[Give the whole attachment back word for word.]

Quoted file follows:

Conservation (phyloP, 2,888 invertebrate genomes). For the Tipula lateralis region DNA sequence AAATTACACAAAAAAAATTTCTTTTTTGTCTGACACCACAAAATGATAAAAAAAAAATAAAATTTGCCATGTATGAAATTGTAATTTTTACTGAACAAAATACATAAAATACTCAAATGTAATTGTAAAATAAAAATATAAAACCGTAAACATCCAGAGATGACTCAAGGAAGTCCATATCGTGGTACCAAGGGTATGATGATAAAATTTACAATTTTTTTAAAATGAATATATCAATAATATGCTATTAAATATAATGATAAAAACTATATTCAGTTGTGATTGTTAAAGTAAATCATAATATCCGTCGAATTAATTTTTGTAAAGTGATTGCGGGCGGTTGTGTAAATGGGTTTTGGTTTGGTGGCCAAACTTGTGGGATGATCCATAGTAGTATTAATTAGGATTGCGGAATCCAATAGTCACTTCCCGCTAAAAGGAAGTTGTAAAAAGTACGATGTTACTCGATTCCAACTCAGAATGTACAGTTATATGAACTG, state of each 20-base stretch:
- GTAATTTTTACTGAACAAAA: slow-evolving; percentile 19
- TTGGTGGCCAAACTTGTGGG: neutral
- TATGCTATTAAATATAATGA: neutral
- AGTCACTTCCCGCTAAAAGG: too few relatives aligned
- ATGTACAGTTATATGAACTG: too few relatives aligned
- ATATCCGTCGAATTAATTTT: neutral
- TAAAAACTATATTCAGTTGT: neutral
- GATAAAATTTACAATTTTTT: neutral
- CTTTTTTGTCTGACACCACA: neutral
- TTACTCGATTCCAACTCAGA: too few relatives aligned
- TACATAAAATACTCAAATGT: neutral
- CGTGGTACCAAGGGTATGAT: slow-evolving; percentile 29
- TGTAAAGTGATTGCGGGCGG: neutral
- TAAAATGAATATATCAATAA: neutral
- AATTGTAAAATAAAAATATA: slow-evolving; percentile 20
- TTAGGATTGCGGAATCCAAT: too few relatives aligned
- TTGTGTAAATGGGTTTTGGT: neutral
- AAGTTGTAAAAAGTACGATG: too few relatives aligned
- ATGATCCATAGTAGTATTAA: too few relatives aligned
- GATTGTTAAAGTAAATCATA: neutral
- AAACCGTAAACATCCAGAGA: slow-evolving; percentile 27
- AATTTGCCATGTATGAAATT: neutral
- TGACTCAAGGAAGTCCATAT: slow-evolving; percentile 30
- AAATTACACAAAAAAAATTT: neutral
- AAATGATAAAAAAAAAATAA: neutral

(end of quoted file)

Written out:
Conservation (phyloP, 2,888 invertebrate genomes). For the Tipula lateralis region DNA sequence AAATTACACAAAAAAAATTTCTTTTTTGTCTGACACCACAAAATGATAAAAAAAAAATAAAATTTGCCATGTATGAAATTGTAATTTTTACTGAACAAAATACATAAAATACTCAAATGTAATTGTAAAATAAAAATATAAAACCGTAAACATCCAGAGATGACTCAAGGAAGTCCATATCGTGGTACCAAGGGTATGATGATAAAATTTACAATTTTTTTAAAATGAATATATCAATAATATGCTATTAAATATAATGATAAAAACTATATTCAGTTGTGATTGTTAAAGTAAATCATAATATCCGTCGAATTAATTTTTGTAAAGTGATTGCGGGCGGTTGTGTAAATGGGTTTTGGTTTGGTGGCCAAACTTGTGGGATGATCCATAGTAGTATTAATTAGGATTGCGGAATCCAATAGTCACTTCCCGCTAAAAGGAAGTTGTAAAAAGTACGATGTTACTCGATTCCAACTCAGAATGTACAGTTATATGAACTG, state of each 20-base stretch:
- GTAATTTTTACTGAACAAAA: slow-evolving; percentile 19
- TTGGTGGCCAAACTTGTGGG: neutral
- TATGCTATTAAATATAATGA: neutral
- AGTCACTTCCCGCTAAAAGG: too few relatives aligned
- ATGTACAGTTATATGAACTG: too few relatives aligned
- ATATCCGTCGAATTAATTTT: neutral
- TAAAAACTATATTCAGTTGT: neutral
- GATAAAATTTACAATTTTTT: neutral
- CTTTTTTGTCTGACACCACA: neutral
- TTACTCGATTCCAACTCAGA: too few relatives aligned
- TACATAAAATACTCAAATGT: neutral
- CGTGGTACCAAGGGTATGAT: slow-evolving; percentile 29
- TGTAAAGTGATTGCGGGCGG: neutral
- TAAAATGAATATATCAATAA: neutral
- AATTGTAAAATAAAAATATA: slow-evolving; percentile 20
- TTAGGATTGCGGAATCCAAT: too few relatives aligned
- TTGTGTAAATGGGTTTTGGT: neutral
- AAGTTGTAAAAAGTACGATG: too few relatives aligned
- ATGATCCATAGTAGTATTAA: too few relatives aligned
- GATTGTTAAAGTAAATCATA: neutral
- AAACCGTAAACATCCAGAGA: slow-evolving; percentile 27
- AATTTGCCATGTATGAAATT: neutral
- TGACTCAAGGAAGTCCATAT: slow-evolving; percentile 30
- AAATTACACAAAAAAAATTT: neutral
- AAATGATAAAAAAAAAATAA: neutral